dental03Injury to your teeth or the soft tissues of your mouth (gums, tongue, lips, etc.) can not only be painful, if not properly and promptly treated, it can require extensive and costly repairs later. Here are some common dental emergencies and tips for how to handle them.

Broken or chipped tooth

Save any pieces you can find, and rinse them in warm water. Rinse your mouth with warm water as well. If you are bleeding, apply gauze to the area until the bleeding stops. Hold a cold compress against your cheek or lip as needed to reduce swelling. See your dentist as soon as possible.

Knocked-out tooth

Find the tooth if possible, and holding it by the crown (rather than by the roots or lower portion), gently rinse the tooth with warm water. Don’t remove any tissue from it. If you can put the tooth back into the socket without causing further damage, do so. Be sure it is properly positioned. If it can’t be reinserted, put it in a glass of milk if available, or water with a pinch of salt. Use over-the-counter pain relievers as needed and as directed. See your dentist immediately. Teeth properly reseated in the socket within an hour have the best chance of being saved.


Thoroughly rinse your mouth with warm water, then use dental floss to attempt to free any food lodged between your teeth. To minimize swelling if it occurs, apply a cold compress to your cheek in the affected area. Take over-the-counter pain relievers as needed and as directed. People used to be advised to hold an aspirin against the gums near the aching tooth, but you should NOT do this as it can damage the gum tissue. See your dentist as soon as possible.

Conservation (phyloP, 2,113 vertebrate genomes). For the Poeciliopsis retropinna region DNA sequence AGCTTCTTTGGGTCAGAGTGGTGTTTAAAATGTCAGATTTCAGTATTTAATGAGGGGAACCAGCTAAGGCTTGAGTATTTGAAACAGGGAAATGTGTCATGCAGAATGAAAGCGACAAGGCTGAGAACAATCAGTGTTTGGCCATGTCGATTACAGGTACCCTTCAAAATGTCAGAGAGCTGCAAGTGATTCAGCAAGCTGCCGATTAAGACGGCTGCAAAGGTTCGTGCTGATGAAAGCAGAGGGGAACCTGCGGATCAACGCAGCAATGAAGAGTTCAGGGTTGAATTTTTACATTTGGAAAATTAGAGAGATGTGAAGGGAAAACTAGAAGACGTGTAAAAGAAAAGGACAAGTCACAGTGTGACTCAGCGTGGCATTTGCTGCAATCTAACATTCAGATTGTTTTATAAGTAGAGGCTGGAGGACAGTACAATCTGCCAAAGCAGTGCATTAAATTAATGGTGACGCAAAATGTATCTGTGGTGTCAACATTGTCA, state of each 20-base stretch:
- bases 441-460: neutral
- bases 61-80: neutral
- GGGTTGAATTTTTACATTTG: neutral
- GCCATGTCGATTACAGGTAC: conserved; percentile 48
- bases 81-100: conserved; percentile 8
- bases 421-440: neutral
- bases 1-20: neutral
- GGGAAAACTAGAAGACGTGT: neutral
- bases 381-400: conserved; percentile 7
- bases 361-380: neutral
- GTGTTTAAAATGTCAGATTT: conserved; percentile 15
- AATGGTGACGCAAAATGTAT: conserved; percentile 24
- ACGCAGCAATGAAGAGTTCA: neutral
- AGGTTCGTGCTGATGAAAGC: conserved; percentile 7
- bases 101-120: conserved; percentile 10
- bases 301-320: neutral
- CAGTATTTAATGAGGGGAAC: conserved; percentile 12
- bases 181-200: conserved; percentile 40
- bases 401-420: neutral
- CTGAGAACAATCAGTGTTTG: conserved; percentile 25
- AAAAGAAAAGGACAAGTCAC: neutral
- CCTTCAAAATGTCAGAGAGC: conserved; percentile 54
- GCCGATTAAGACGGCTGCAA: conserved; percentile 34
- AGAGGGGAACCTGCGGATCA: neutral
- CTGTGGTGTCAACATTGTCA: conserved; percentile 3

Partially dislodged/loosened tooth
Use whatever gentle pressure (or lack of pressure) is needed to keep the tooth from falling out. Use gauze to stop bleeding, apply a cold compress to minimize swelling, take over-the-counter pain relievers as needed and as directed, and see your dentist as soon as possible.

Lost filling

See your dentist as soon as possible. Until then, put a piece of sugarless gum (sugared gum causes pain) into the opening. You can also buy over-the-counter dental cement and use it for this purpose. Use over-the-counter pain relievers as needed and as recommended.
Abscessed tooth

An abscess is an infection around the root of a tooth or in the space between your teeth and gums. When not treated, the infection can spread to other parts of the body. See your dentist as soon as possible if you notice painful swelling of the gums or an open sore on the gums. Until you can get in, rinse your mouth with a mild salt water solution (approximately ½ teaspoon of table salt in 8 ounces of water) several times a day.

Soft tissue injury

If your tongue, cheek, lips, or gums are injured and bleeding, apply gauze or a tea bag to the injury site for 15 to 20 minutes, and also apply a cold compress to the outside of the mouth in the affected area. If the bleeding doesn’t stop, see your dentist or doctor right away, or visit an emergency room.

Lost crown
If a crown comes off, slip it back on if possible. Over-the-counter dental cement, denture adhesive, or toothpaste can help hold it in place until you can get in to see your dentist. If you are in pain, clove oil applied to the site can help.
With luck, you’ll never have a dental emergency. But if you do, knowing how to respond can make it a less frightening, less painful, and less costly event.